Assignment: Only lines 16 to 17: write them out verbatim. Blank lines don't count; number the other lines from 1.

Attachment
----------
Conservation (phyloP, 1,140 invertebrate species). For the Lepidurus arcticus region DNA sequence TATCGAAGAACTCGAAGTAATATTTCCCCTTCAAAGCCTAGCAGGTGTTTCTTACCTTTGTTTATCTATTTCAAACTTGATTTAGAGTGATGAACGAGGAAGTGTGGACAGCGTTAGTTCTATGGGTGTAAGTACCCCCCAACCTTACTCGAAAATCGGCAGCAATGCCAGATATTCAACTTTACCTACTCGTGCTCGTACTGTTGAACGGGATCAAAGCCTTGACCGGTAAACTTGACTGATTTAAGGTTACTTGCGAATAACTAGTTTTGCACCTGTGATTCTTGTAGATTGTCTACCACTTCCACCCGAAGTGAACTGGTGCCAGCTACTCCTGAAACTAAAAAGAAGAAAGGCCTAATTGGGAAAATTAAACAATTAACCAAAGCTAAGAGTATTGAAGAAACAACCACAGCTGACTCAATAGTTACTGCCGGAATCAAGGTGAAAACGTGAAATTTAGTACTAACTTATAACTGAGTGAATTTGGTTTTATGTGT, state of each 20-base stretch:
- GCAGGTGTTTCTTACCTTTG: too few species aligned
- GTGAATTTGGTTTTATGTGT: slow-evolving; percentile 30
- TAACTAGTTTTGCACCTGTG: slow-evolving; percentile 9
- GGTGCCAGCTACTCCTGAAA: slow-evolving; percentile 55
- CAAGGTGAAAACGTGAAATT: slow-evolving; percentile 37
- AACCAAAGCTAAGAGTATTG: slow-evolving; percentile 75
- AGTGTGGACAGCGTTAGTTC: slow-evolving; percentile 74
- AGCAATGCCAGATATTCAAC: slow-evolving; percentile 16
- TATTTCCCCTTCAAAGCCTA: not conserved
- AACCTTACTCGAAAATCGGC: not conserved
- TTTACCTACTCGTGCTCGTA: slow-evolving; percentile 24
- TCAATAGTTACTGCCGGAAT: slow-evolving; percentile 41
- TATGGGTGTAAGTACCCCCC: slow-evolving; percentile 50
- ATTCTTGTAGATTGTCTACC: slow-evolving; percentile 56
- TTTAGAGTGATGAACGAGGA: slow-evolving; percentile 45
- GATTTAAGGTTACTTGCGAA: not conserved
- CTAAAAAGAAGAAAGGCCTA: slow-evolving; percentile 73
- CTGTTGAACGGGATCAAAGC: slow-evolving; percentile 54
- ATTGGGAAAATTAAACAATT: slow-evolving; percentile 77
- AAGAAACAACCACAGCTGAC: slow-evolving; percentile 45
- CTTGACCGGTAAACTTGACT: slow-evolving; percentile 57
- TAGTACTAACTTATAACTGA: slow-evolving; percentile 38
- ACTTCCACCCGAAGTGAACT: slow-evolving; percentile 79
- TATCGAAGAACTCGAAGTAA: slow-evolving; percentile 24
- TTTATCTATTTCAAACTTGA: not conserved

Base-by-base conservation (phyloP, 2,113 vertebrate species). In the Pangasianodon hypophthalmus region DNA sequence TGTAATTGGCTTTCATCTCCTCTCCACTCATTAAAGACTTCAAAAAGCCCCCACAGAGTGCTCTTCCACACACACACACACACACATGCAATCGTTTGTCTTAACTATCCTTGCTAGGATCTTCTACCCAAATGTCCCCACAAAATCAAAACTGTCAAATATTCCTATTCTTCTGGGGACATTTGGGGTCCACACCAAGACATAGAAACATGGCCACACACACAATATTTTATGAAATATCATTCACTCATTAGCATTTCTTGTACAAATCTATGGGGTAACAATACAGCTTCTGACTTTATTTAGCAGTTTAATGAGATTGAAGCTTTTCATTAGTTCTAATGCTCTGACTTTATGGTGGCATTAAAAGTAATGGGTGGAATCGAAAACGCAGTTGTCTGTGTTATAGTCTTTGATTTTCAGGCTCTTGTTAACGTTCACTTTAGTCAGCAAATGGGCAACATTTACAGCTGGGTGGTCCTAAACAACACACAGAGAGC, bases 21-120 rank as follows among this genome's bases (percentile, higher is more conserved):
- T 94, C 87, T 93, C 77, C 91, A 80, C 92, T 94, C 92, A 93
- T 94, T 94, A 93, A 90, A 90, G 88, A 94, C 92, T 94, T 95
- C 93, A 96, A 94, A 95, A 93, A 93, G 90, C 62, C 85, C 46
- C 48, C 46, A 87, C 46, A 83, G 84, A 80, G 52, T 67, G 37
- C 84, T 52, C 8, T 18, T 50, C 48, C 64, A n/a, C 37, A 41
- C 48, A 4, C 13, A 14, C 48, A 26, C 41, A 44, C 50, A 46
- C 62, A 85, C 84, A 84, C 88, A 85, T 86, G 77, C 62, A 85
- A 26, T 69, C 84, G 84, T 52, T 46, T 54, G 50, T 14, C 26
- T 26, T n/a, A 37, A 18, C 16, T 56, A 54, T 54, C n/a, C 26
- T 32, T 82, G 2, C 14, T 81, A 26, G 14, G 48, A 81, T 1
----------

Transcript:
- TTTAGAGTGATGAACGAGGA: slow-evolving; percentile 45
- GATTTAAGGTTACTTGCGAA: not conserved